Microsoft and CWA Announce Labour Neutrality Agreement Ahead of Activision Blizzard Deal Closure

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An image of Microsoft President Brad Smith.

Following the historic vote in favour of forming a union by QA staff at Call of Duty studio Raven Software last month, unionisation has remained one of the key topics of conversation hanging over Microsoft’s impending near $70 billion acquisition of Activision Blizzard.

Given the latter’s opposition to the efforts of the Game Workers Alliance to create a union for the Raven staff, many wondered whether this stance would change once the publisher was formally under the Microsoft umbrella.


Now, following statements in a blog post earlier this month by President Brad Smith, which seemed to suggest Microsoft would respect employees' rights to choose whether to join or form a union, an agreement with the Communications Workers of America organisation looks to have begun to put this sentiment into practice.

Microsoft Labour Neutrality Accord Seems Like Positive News for Employees

According to a press release from the CWA, the arrangement will apply for a 60-day period beginning as soon as the Microsoft-Activision Blizzard deal officially closes and will give employees a chance to consider union representation.

In the release, CWA President Chris Shelton said: “This agreement provides a pathway for Activision Blizzard workers to exercise their democratic rights to organise and collectively bargain after the close of the Microsoft acquisition and establishes a high road framework for employers in the games industry”.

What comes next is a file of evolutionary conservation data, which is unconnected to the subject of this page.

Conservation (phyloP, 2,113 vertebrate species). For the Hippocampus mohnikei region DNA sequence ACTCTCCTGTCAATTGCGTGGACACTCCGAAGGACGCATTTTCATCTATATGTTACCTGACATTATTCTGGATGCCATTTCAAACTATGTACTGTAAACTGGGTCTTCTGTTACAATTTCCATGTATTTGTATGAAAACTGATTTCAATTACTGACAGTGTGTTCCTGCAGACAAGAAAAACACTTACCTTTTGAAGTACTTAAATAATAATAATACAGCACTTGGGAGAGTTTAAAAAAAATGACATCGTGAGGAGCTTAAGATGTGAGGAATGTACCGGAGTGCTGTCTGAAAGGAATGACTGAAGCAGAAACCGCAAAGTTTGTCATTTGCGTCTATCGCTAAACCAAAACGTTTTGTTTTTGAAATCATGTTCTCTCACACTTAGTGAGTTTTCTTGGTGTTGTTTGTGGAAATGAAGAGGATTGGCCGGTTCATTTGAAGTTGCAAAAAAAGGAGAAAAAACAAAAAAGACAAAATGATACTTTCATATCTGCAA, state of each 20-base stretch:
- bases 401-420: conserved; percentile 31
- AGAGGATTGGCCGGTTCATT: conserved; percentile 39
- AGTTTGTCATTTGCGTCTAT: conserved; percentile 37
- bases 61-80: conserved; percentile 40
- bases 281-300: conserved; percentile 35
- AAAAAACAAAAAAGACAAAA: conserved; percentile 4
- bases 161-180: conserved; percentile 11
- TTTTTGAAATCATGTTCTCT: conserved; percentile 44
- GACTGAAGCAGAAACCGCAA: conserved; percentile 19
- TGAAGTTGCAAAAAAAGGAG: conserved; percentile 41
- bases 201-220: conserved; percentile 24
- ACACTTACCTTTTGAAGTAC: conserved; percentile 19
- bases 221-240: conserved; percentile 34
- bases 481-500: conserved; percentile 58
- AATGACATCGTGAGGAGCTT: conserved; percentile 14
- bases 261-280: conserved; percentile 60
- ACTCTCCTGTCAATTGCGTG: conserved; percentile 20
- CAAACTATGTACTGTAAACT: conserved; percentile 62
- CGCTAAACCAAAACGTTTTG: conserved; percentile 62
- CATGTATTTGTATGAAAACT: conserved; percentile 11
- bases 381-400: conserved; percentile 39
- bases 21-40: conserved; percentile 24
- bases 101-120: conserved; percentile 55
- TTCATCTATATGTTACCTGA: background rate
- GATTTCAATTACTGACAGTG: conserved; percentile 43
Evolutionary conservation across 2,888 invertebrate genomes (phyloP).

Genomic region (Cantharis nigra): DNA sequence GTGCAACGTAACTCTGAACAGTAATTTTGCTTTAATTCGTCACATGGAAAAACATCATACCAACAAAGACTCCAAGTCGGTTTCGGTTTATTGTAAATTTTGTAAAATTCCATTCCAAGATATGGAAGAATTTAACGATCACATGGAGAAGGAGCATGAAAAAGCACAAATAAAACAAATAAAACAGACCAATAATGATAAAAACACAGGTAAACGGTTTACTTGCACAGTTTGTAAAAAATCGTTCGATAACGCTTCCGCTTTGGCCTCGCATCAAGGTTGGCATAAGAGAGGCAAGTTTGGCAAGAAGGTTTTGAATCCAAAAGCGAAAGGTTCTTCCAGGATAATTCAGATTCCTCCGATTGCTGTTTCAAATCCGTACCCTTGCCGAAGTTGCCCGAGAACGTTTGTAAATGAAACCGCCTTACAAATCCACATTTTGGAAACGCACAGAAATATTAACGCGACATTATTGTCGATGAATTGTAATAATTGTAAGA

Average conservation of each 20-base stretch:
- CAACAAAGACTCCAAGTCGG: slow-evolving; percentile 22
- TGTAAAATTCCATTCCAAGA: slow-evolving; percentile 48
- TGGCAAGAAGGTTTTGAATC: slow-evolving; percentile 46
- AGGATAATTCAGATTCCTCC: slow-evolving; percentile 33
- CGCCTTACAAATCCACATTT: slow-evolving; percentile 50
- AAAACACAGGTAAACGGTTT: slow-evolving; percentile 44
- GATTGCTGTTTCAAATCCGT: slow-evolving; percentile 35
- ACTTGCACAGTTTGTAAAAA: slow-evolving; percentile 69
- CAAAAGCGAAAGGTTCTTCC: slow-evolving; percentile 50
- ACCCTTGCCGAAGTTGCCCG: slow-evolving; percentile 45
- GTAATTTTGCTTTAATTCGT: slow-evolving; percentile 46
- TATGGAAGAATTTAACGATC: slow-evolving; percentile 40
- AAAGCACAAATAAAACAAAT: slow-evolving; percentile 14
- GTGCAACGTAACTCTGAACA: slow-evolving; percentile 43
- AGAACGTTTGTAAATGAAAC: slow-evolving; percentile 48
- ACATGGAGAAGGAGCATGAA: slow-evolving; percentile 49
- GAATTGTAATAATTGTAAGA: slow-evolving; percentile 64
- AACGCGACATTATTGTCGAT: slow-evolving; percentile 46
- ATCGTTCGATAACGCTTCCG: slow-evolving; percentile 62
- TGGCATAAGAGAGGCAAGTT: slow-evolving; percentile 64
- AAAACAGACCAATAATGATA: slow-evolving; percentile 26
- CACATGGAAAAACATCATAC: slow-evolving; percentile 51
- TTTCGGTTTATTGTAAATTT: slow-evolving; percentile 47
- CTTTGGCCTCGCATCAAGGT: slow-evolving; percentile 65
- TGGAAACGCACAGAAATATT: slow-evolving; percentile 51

He also added that the accord “addresses CWA’s previous concerns regarding the acquisition” and has led the organisation to give that deal its stamp of approval.

Microsoft President Brad Smith was also quoted and alluded to the “set of principles” outlined in the aforementioned blog post, adding that the agreement with the CWA is a chance to put those ideas “into practice”.

The release describes the agreement as being based around five provisions which will be extended to Activision Blizzard employees, with the first four outlining the means for these workers to be able to make the choice over unionisation in an accessible and confidential manner, with Microsoft remaining neutral in the process.

The fifth outlines what will happen if the CWA and Microsoft have any disagreements, with an arbitration process being available as a solution to rectify any unsolvable issues.

Make sure to follow us for more coverage of Microsoft and Activision Blizzard as the acquisition deal nears completion.